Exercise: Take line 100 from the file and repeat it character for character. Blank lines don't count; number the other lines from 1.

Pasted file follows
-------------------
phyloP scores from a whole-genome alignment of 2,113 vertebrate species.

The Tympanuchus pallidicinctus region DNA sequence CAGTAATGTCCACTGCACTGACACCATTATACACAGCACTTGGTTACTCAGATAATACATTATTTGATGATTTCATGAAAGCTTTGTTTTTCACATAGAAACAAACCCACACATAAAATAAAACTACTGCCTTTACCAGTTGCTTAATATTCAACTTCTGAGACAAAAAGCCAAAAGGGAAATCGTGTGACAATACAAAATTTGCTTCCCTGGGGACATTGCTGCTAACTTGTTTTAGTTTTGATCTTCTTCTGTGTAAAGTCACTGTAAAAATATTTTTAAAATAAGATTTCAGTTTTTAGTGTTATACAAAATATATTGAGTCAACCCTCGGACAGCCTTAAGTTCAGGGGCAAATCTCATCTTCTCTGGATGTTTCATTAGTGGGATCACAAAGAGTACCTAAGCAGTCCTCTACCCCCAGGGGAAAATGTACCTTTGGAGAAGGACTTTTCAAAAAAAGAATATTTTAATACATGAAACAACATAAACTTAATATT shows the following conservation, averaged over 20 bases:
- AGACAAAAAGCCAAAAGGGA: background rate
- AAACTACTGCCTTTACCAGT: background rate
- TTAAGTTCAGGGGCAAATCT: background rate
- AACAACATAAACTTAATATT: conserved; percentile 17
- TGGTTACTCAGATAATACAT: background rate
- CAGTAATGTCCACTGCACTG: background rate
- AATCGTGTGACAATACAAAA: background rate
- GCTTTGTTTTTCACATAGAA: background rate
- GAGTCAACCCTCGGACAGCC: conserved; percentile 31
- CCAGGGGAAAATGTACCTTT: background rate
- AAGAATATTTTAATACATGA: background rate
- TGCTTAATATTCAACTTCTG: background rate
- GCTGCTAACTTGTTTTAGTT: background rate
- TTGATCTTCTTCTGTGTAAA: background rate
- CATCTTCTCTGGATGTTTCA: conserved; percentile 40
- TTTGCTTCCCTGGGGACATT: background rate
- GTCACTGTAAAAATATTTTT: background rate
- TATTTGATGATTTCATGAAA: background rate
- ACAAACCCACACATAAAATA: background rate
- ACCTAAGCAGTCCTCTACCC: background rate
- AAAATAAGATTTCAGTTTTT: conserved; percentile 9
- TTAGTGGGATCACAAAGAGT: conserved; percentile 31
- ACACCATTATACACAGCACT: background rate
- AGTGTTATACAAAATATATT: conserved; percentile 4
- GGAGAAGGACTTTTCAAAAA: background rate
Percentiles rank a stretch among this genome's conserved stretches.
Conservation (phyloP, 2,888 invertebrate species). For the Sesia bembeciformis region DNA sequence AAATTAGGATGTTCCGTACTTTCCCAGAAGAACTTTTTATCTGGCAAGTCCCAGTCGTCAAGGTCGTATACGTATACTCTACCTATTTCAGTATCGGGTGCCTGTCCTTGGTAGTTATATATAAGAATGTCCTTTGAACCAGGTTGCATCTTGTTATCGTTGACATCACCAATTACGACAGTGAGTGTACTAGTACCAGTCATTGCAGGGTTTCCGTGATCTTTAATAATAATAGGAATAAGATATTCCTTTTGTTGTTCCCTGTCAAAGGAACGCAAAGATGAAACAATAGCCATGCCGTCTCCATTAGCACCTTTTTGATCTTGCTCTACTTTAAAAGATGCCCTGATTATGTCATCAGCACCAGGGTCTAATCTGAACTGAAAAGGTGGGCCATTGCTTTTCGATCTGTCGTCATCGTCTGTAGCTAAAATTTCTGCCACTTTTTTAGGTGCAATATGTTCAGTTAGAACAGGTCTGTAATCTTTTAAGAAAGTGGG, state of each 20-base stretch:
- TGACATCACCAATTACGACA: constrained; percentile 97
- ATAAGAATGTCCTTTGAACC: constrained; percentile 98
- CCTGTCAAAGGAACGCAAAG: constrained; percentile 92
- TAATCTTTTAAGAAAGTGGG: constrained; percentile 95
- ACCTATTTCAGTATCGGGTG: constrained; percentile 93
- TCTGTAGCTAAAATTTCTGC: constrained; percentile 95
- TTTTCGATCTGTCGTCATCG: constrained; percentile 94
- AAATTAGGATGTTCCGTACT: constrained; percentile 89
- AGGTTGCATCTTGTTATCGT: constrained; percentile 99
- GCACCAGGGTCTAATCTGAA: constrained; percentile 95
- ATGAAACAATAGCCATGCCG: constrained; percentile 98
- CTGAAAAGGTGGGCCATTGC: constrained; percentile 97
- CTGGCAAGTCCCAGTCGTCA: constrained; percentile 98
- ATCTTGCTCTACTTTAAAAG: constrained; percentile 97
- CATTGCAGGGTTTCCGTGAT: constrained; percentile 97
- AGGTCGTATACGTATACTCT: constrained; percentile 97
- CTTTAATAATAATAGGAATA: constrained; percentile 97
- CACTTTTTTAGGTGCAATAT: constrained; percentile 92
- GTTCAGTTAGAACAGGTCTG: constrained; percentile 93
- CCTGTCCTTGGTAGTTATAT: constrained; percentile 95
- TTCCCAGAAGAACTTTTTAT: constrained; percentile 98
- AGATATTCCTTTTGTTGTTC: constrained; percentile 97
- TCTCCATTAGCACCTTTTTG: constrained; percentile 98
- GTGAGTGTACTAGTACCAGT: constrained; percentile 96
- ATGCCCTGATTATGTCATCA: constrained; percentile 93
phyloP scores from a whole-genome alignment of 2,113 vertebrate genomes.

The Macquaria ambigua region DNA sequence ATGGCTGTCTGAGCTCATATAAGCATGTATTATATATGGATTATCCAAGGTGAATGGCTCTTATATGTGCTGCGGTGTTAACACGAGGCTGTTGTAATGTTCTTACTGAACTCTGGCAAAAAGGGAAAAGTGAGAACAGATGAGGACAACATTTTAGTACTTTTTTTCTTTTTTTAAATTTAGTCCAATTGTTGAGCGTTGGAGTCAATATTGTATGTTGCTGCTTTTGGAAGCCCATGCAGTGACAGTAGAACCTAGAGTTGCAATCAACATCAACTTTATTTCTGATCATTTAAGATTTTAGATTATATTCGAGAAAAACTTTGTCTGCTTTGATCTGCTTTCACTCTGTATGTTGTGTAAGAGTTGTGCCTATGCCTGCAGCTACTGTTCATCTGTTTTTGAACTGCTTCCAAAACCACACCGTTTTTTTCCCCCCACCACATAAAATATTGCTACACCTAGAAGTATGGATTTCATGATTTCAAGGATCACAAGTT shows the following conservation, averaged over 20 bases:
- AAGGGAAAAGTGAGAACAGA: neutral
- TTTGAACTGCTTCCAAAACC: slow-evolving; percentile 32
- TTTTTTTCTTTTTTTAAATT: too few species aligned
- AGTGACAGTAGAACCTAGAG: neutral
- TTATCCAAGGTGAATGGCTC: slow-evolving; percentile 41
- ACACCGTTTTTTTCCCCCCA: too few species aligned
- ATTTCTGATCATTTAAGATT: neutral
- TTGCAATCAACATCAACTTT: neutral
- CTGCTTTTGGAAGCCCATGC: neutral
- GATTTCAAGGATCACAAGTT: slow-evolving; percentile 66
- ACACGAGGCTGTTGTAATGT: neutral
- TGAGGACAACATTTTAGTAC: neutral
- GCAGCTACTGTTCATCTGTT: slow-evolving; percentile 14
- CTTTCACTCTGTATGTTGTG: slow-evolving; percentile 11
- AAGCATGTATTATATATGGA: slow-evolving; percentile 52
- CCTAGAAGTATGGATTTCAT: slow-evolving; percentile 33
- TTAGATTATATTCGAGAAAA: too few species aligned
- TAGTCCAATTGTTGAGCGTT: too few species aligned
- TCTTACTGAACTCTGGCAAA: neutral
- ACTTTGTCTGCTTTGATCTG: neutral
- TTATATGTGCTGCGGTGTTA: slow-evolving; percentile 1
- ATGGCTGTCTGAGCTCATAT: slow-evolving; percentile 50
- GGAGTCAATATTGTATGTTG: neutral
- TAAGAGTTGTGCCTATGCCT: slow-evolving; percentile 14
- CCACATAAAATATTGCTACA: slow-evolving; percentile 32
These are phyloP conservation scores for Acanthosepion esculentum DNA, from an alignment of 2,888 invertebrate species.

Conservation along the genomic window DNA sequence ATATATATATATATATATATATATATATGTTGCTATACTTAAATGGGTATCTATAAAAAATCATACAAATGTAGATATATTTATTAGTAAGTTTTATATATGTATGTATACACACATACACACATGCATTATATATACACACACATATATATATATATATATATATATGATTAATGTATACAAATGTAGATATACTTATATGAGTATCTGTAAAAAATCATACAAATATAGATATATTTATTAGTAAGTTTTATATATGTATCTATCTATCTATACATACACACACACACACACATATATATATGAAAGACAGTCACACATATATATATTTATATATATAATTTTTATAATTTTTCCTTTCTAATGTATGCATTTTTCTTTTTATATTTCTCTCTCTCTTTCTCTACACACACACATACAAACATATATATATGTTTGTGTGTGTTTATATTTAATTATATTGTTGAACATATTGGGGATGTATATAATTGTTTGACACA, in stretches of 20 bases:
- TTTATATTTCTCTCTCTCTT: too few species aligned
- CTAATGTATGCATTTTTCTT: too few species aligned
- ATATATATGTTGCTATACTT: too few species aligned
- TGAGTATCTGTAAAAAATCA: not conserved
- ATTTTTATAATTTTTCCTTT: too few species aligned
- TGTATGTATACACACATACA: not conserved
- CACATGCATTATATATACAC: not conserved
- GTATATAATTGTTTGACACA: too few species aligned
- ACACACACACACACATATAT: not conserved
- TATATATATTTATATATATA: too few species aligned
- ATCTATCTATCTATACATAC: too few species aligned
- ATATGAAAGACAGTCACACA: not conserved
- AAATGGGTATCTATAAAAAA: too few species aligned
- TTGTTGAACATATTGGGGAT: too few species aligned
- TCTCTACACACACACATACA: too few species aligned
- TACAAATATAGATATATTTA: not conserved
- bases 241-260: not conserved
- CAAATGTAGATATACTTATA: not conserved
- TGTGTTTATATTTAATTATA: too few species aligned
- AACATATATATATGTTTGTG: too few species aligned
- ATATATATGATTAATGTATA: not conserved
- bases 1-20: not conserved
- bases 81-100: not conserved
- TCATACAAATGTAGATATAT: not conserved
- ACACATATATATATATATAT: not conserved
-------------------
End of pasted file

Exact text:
- bases 241-260: not conserved